Liver fibrosis or liver scarring is a common cause of liver cirrhosis that experts now say could potentially be prevented with a drug normally used to help prevent allergies and asthma.
At least 30 million Americans have some form of liver disease. Some of these people suffer from liver fibrosis, which is the excessive buildup of scar tissue that can occur when inflammation and liver cell death occurs in many different types of chronic liver diseases. What happens with liver scarring is that abnormal areas of cells form as dying liver cells are replaced by regenerating cells.
New findings published in the scientific journal Hepatology indicate that cromolyn sodium can successfully block cells that lead to liver scarring. The news comes out of a joint research effort by a team at Baylor Scott and White Research Institute, Central Texas Veteran’s Health System and Texas A & M Health. The study showed that sclerosing cholangitis patients could experience the greatest benefit. Sclerosing cholangitis is a chronic disease that destroys bile ducts and thus leads to serious liver damage. The condition has no effective treatments and often puts patients in a position where they have no other option aside from a liver transplant.
During the study, the team examined mast cells (a type of white cells). They are known to invade and then multiply after a liver injury occurs, releasing histamine and creating fibrosis. The researchers used a model that mimics primary sclerosing cholangitis (PCS) and found that the drug was successful in blocking histamine and, therefore, reducing fibrosis.
Heather L. Bradley-Francis, Ph.D., commented, “This particular study was a direct outgrowth of previous published work involving the same drug for bile duct damage and liver cancer. We were pleasantly surprised to find that our data and results matched what we had hypothesized about the drug’s effect on PSC, based on that previous work.”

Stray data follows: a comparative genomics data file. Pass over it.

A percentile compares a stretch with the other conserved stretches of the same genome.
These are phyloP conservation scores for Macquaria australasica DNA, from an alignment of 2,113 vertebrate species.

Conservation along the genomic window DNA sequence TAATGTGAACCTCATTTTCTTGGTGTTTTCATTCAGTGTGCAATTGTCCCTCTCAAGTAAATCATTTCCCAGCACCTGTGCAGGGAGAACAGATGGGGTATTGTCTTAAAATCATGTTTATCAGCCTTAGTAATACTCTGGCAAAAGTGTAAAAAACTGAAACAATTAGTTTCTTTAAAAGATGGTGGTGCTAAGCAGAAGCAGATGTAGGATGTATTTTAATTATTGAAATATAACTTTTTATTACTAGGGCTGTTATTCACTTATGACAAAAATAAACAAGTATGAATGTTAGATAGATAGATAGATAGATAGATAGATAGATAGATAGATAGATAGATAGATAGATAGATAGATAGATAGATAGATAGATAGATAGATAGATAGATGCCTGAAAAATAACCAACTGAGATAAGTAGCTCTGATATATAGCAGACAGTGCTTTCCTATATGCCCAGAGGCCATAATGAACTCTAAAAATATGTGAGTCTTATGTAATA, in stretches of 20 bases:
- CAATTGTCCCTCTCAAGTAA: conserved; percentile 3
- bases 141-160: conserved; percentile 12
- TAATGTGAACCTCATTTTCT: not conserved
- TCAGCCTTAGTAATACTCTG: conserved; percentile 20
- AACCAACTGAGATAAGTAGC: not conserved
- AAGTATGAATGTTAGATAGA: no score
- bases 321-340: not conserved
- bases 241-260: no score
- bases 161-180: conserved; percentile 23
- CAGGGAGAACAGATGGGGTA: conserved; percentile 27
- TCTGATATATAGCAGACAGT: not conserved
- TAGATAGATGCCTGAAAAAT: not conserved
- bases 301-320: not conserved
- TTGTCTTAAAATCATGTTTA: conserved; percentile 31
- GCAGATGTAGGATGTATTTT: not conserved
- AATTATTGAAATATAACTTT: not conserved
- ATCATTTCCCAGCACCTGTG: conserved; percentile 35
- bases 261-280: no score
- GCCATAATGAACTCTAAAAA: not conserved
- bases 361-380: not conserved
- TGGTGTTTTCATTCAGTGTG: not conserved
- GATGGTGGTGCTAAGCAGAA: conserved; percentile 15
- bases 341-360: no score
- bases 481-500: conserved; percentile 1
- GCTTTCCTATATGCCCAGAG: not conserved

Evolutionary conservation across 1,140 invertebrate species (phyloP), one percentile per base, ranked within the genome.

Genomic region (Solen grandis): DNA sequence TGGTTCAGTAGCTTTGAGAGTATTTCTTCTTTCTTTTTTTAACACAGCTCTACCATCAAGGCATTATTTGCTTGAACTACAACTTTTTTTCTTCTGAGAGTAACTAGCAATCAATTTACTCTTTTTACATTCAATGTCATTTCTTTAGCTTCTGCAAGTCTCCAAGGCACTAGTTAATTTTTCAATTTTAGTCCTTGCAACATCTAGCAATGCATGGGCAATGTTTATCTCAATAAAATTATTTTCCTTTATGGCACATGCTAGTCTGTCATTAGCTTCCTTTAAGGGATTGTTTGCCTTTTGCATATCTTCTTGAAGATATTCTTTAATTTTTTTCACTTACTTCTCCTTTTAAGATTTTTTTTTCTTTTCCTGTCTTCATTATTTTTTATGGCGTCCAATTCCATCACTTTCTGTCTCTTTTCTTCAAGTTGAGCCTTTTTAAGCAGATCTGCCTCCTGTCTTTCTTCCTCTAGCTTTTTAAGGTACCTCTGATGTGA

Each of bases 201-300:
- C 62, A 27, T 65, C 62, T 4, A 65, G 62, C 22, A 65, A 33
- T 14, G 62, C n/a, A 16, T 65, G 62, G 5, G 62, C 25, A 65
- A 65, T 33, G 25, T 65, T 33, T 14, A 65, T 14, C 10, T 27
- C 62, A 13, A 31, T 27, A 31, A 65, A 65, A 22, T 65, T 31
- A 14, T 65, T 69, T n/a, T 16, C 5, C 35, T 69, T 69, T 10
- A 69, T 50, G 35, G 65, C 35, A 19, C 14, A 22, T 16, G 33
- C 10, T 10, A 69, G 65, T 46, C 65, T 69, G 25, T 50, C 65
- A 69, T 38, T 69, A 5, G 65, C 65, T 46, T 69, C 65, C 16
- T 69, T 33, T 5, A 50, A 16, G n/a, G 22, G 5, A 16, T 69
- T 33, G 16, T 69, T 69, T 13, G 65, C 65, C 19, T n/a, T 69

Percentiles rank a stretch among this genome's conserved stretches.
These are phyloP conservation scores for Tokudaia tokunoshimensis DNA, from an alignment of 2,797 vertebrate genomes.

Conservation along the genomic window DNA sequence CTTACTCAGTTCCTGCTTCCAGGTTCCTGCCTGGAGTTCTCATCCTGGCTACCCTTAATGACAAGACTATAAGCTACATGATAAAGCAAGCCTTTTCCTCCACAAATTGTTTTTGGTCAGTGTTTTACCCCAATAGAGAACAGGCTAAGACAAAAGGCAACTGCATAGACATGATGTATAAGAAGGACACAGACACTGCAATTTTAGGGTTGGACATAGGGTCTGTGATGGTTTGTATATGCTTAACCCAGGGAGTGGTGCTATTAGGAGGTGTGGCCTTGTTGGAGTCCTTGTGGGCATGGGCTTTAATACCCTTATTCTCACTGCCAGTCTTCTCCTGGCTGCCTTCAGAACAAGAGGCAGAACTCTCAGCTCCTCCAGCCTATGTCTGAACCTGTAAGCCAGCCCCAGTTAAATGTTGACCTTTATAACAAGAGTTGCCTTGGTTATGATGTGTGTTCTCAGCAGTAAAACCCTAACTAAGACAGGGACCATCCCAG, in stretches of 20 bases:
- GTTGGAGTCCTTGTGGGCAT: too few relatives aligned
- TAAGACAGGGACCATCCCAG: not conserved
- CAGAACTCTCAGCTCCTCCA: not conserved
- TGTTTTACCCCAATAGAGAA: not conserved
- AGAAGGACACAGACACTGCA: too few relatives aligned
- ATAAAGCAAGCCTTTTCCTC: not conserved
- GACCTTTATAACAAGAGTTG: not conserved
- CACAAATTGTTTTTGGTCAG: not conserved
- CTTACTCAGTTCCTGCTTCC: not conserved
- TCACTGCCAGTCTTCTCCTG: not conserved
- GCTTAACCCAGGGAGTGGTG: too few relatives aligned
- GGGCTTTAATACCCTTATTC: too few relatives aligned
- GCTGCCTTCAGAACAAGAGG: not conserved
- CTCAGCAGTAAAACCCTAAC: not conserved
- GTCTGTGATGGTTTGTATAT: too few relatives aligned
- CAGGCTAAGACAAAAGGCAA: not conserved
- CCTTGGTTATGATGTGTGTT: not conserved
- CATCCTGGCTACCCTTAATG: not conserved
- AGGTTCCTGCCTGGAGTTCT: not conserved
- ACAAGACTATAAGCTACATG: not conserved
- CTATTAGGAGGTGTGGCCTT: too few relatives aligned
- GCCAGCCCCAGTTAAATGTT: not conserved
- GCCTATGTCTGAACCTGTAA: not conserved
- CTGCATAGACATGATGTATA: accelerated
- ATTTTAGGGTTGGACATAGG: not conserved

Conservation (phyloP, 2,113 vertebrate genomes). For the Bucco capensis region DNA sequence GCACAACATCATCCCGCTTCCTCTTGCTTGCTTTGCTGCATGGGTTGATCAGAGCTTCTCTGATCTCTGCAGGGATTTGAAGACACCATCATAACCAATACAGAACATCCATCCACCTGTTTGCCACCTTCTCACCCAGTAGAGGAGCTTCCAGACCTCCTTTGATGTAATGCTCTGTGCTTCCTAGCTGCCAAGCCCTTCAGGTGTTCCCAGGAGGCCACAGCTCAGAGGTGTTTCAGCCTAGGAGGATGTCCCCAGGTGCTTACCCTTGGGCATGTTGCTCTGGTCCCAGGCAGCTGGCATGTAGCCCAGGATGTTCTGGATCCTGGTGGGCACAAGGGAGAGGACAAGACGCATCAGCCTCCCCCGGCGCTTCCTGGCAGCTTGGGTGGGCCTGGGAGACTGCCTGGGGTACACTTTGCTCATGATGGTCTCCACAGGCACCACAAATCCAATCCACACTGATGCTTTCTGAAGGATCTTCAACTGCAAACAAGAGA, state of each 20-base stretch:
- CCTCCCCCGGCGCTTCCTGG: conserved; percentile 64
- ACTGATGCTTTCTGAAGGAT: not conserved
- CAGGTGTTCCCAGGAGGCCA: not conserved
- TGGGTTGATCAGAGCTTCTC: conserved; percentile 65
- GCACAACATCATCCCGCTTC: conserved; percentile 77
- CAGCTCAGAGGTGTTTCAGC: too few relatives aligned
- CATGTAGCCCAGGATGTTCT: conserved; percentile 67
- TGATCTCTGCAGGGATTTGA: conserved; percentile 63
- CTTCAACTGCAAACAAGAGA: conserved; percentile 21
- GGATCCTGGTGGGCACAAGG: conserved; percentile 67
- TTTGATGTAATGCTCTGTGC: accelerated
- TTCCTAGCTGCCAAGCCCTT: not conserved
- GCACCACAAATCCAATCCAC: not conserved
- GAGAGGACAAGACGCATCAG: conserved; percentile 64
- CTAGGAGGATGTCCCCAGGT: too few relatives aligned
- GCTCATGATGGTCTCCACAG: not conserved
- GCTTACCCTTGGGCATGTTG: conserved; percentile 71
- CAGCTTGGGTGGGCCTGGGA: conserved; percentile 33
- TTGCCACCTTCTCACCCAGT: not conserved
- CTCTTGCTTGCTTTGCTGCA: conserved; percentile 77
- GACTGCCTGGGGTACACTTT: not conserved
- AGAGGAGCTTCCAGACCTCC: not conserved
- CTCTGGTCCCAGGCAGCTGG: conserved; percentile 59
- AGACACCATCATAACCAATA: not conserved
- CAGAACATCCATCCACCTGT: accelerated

Primary sclerosing cholangitis causes swelling and scarring in the liver due to injury or alcohol abuse. Over time, it can lead to liver failure, serious infections, or tumors.
If more research supports this latest study, future patients could be administered cromolyn sodium to help prevent the progression of fibrosis. This, of course, could mean fewer liver transplants and a better quality of life for many people who would ordinarily be on a transplant waiting list.
The liver is an important organ. We can think of it as our very own chemical processing plant. It receives about 30 percent of the blood that is circulating in our system every minute, conducting reactions to remove harmful toxins and disperse essential nutrients. Cells in the liver go to work to keep our body working at its best, so caring for our liver should be an obvious priority.
Organizations like the American Liver Foundation and the Centers for Disease Control and Prevention estimate that just over 2,000 people die in the United States every year due to liver disease. Sometimes, we can’t completely control infections, immune abnormalities, cancer growths, or genetics that can cause liver diseases. However, we do have control over the amount of alcohol we consume and what we eat, which can also have a devastating impact on our liver. Between a healthy lifestyle and potential new solutions, like the use of asthma treatment, one day there could be a significantly lower mortality rate linked to liver cirrhosis.